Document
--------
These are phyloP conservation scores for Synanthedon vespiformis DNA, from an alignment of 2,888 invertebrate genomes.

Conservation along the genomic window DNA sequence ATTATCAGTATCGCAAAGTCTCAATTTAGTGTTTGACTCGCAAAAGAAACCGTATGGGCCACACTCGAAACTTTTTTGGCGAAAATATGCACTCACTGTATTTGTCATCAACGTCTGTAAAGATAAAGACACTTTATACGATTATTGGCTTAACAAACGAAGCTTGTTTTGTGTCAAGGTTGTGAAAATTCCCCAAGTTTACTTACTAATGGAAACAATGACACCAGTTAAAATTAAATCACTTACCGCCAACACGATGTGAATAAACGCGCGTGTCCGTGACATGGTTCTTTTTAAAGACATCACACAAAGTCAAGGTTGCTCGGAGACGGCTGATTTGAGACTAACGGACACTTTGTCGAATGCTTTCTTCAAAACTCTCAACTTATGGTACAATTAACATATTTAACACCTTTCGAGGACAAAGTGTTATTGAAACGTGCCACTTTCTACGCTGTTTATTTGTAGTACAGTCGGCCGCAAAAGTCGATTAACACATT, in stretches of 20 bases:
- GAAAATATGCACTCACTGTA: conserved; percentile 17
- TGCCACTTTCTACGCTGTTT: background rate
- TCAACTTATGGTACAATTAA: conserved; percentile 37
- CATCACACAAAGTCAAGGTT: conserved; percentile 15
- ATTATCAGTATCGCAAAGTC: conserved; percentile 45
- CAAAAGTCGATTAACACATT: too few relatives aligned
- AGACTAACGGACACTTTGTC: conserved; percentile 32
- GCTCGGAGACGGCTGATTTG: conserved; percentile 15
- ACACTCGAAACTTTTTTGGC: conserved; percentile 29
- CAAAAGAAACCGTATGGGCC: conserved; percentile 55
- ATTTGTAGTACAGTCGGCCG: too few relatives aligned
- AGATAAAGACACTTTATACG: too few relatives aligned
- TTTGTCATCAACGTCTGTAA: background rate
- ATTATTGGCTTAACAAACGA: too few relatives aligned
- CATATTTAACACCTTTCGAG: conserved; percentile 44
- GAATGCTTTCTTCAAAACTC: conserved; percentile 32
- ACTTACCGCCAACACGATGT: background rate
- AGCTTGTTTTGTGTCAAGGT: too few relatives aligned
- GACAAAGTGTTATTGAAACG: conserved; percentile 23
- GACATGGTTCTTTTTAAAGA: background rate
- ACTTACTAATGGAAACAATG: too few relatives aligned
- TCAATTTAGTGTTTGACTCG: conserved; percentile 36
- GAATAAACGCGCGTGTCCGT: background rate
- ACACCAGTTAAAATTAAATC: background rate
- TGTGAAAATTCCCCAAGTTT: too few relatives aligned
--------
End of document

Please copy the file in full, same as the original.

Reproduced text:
These are phyloP conservation scores for Synanthedon vespiformis DNA, from an alignment of 2,888 invertebrate genomes.

Conservation along the genomic window DNA sequence ATTATCAGTATCGCAAAGTCTCAATTTAGTGTTTGACTCGCAAAAGAAACCGTATGGGCCACACTCGAAACTTTTTTGGCGAAAATATGCACTCACTGTATTTGTCATCAACGTCTGTAAAGATAAAGACACTTTATACGATTATTGGCTTAACAAACGAAGCTTGTTTTGTGTCAAGGTTGTGAAAATTCCCCAAGTTTACTTACTAATGGAAACAATGACACCAGTTAAAATTAAATCACTTACCGCCAACACGATGTGAATAAACGCGCGTGTCCGTGACATGGTTCTTTTTAAAGACATCACACAAAGTCAAGGTTGCTCGGAGACGGCTGATTTGAGACTAACGGACACTTTGTCGAATGCTTTCTTCAAAACTCTCAACTTATGGTACAATTAACATATTTAACACCTTTCGAGGACAAAGTGTTATTGAAACGTGCCACTTTCTACGCTGTTTATTTGTAGTACAGTCGGCCGCAAAAGTCGATTAACACATT, in stretches of 20 bases:
- GAAAATATGCACTCACTGTA: conserved; percentile 17
- TGCCACTTTCTACGCTGTTT: background rate
- TCAACTTATGGTACAATTAA: conserved; percentile 37
- CATCACACAAAGTCAAGGTT: conserved; percentile 15
- ATTATCAGTATCGCAAAGTC: conserved; percentile 45
- CAAAAGTCGATTAACACATT: too few relatives aligned
- AGACTAACGGACACTTTGTC: conserved; percentile 32
- GCTCGGAGACGGCTGATTTG: conserved; percentile 15
- ACACTCGAAACTTTTTTGGC: conserved; percentile 29
- CAAAAGAAACCGTATGGGCC: conserved; percentile 55
- ATTTGTAGTACAGTCGGCCG: too few relatives aligned
- AGATAAAGACACTTTATACG: too few relatives aligned
- TTTGTCATCAACGTCTGTAA: background rate
- ATTATTGGCTTAACAAACGA: too few relatives aligned
- CATATTTAACACCTTTCGAG: conserved; percentile 44
- GAATGCTTTCTTCAAAACTC: conserved; percentile 32
- ACTTACCGCCAACACGATGT: background rate
- AGCTTGTTTTGTGTCAAGGT: too few relatives aligned
- GACAAAGTGTTATTGAAACG: conserved; percentile 23
- GACATGGTTCTTTTTAAAGA: background rate
- ACTTACTAATGGAAACAATG: too few relatives aligned
- TCAATTTAGTGTTTGACTCG: conserved; percentile 36
- GAATAAACGCGCGTGTCCGT: background rate
- ACACCAGTTAAAATTAAATC: background rate
- TGTGAAAATTCCCCAAGTTT: too few relatives aligned